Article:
Spare the bear: the inflation debate that should be happening

Sep 14, 2022
  • BlackRock

By Jean Boivin and Alex Brazier | Remember Knut the polar bear? Shortly after his birth at Berlin Zoo in 2006, he was rejected by his mother. A zookeeper stepped in to raise him by bottle.i But some argued it would be better for the bear to be killed than raised by humans. “They should have the courage to let the bear die”, said the director of the Aachen Zoo. A media frenzy and widespread protests followed, ultimately saving Knut’s life.


To our mind, central bankers seem to have a bit of a “let the bear die” mentality right now (for bear, read the economy). Come with us on this one…! It seems they would rather just let the economy die to avoid any risk of inflation expectations de-anchoring (i.e. people believing that permanently higher inflation is a foregone conclusion from now on).


They may be right. But it’s not as simple as they make out. There is no perfect outcome, and a debate is needed about the relative merits of those available.


Let us explain further.

Ignoring the growth cost

If there were no trade-off between inflation and growth, central banking would be easy. Managing the trade-off between the two – and being forward-looking about it – used to be a core tenet of central bank policymaking. But that’s absent from the current debate, precisely when it’s needed more than ever.


Why more than ever? We’re in a new regime where that trade-off between growth and inflation is even sharper – largely due to production constraints in the economy, as we explained in a previous post. We don’t see those production constraints easing quickly. This puts central banks between a rock and a hard place. Yet, while they have started to acknowledge the sharper trade-off, they continue to focus solely on managing the inflation side of it. Federal Reserve Chair Powell emphasized that the “responsibility to deliver price stability is unconditional.”ii Isabel Schnabel, Executive Board member of the European Central Bank (ECB), said “regaining and preserving trust requires us to bring inflation back to target quickly.”iii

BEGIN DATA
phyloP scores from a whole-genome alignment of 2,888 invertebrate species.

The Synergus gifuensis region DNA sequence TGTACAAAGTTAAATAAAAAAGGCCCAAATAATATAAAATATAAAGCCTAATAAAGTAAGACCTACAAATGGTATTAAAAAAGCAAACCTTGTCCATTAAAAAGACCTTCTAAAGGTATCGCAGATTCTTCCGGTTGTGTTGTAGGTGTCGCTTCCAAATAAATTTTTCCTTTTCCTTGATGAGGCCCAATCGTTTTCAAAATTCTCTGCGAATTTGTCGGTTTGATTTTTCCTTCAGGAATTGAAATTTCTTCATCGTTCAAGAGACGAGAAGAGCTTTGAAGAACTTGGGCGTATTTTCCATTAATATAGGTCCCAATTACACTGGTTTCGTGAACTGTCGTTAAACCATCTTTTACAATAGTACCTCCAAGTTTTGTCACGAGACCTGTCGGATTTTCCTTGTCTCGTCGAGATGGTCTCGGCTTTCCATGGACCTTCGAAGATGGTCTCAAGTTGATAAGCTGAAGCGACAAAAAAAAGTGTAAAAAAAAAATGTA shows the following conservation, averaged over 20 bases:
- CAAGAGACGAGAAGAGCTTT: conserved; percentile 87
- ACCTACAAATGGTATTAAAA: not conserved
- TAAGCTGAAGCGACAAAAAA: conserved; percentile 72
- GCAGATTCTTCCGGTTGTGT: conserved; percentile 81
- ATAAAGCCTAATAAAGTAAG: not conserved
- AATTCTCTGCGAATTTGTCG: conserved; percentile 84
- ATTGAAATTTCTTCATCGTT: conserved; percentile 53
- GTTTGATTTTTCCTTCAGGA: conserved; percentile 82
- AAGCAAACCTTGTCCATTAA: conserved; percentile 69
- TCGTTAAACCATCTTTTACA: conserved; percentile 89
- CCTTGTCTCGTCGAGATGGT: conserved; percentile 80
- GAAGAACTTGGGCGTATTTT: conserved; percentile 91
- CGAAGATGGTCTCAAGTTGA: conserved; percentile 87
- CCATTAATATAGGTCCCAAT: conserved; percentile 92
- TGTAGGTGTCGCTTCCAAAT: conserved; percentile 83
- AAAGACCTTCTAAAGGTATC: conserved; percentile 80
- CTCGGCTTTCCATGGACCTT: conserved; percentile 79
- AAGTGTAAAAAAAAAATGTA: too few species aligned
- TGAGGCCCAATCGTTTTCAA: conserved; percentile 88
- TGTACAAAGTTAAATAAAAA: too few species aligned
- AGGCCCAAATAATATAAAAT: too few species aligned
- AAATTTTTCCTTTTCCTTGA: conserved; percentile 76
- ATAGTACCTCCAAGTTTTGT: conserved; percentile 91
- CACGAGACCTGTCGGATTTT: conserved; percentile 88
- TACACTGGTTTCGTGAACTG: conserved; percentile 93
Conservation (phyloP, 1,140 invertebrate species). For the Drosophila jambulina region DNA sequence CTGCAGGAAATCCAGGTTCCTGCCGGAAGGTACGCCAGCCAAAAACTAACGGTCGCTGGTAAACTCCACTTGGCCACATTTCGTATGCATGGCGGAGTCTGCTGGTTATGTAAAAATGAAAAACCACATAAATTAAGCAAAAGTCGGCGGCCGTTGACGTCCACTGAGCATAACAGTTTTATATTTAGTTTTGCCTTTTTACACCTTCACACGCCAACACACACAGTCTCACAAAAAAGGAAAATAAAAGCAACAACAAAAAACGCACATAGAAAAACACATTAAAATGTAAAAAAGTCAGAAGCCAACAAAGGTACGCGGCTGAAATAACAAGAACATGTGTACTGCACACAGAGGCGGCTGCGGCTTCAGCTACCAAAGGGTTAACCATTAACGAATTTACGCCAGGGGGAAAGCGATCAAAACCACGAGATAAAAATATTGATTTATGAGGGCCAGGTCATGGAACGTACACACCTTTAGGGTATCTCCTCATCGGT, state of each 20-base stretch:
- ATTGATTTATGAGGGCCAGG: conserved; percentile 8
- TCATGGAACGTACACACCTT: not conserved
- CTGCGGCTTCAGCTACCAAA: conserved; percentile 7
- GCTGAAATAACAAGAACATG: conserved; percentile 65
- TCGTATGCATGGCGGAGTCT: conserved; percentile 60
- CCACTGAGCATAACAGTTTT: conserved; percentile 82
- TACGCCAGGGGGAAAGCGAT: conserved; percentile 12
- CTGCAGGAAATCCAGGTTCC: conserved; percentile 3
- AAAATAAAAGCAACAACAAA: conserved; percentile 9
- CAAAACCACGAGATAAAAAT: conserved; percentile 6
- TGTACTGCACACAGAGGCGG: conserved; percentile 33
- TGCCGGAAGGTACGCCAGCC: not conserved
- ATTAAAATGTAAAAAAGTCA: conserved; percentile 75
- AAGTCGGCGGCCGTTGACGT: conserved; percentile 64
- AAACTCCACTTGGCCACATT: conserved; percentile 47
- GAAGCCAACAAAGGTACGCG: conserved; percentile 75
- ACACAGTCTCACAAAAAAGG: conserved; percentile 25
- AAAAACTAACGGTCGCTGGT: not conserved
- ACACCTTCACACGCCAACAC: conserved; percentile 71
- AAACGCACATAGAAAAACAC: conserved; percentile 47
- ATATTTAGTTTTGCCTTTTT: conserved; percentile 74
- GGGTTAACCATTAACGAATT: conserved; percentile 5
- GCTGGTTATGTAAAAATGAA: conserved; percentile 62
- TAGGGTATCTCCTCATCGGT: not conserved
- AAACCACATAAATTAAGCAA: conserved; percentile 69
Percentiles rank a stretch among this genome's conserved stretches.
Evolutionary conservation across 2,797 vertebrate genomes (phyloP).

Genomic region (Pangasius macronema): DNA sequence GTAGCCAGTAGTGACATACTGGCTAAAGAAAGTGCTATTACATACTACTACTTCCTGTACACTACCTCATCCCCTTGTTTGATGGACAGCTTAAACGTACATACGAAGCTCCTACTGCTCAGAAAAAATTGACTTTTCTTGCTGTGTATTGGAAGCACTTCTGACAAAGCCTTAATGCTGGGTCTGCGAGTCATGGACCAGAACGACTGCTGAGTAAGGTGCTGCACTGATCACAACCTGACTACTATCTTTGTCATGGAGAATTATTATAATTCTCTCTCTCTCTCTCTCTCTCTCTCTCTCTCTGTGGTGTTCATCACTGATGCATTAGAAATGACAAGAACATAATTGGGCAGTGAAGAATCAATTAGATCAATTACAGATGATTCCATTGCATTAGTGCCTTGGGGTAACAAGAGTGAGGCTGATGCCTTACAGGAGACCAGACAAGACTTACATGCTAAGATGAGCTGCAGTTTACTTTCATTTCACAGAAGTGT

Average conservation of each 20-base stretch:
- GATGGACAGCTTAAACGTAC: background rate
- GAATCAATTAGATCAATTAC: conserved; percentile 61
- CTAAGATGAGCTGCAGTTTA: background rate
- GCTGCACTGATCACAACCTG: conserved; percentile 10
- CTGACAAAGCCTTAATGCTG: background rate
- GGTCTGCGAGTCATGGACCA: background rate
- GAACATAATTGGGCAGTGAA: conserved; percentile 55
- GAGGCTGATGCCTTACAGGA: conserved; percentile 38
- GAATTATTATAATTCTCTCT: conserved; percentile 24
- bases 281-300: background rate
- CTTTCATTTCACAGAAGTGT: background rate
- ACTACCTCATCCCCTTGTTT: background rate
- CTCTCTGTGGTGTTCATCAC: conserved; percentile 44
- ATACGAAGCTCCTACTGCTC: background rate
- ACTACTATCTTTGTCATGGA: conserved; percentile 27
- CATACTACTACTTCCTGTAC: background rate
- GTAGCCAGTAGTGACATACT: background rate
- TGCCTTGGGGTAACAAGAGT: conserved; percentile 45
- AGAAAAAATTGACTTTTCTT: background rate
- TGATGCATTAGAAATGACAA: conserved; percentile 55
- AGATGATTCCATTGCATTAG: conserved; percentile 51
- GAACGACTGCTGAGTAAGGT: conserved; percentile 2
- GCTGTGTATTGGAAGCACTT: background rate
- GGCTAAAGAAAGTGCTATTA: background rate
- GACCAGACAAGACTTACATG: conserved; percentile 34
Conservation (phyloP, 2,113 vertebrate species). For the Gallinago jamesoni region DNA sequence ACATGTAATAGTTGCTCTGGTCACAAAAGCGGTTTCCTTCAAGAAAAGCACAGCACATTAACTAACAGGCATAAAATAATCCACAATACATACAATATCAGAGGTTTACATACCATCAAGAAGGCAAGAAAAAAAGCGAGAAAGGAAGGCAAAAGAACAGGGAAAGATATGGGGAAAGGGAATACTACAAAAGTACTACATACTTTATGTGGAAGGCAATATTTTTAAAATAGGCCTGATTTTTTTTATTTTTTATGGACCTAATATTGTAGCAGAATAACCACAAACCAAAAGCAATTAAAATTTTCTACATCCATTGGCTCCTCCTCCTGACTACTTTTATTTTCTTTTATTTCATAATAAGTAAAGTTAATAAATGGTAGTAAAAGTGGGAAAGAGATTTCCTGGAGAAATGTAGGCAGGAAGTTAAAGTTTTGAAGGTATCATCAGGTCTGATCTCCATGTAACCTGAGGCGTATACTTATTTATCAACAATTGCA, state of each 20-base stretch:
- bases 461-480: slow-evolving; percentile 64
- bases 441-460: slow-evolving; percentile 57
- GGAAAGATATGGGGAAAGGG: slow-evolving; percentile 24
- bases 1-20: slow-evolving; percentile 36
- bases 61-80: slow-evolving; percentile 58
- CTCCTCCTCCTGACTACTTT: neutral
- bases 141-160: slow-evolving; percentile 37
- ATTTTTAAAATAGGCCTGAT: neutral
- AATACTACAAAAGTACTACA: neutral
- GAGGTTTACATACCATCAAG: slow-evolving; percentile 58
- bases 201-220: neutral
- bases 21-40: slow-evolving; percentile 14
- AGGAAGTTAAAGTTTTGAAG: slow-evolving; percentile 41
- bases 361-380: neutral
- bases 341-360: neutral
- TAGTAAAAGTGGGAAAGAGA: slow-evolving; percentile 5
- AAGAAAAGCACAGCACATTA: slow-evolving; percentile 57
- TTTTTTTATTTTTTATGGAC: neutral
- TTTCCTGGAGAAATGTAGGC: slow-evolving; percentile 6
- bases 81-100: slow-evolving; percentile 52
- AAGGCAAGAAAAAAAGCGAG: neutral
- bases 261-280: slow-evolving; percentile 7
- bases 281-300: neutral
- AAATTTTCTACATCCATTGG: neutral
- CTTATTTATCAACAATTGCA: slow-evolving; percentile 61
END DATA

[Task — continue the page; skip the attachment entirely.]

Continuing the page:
But they are mostly silent about the collateral damage. For hikes to reduce inflation, they need to hurt growth. There is no way around this. How much they will hurt needs to be part of the equation. We estimate it would require a deep recession in the U.S., with around as much as a 2% hit to growth in the U.S. and 3 million more unemployed, and an even deeper recession in Europe.


Implicitly, central banks seem to believe that pain is trumped by the risk of inflation expectations de-anchoring – and that justifies aggressive rate hikes to “kill the bear.” Indeed, it would be justified if inflation expectations were unanchored. And it’s true that no one really has a good handle on how inflation expectations work: they’re anchored until they’re not. But contrary to when Paul Volcker took office as Fed chair in 1979, they remain anchored now. Unlike Volcker, they still have a stock of credibility to draw on.

Swerving the debate

By focusing solely on the theoretical de-anchoring of inflation expectations and ignoring the very real growth costs, both the Fed and the ECB are swerving a crucial debate that needs to be had: where should policymakers land on the inflation/growth trade-off and what is the appropriate speed at which inflation should come back down to the 2% target?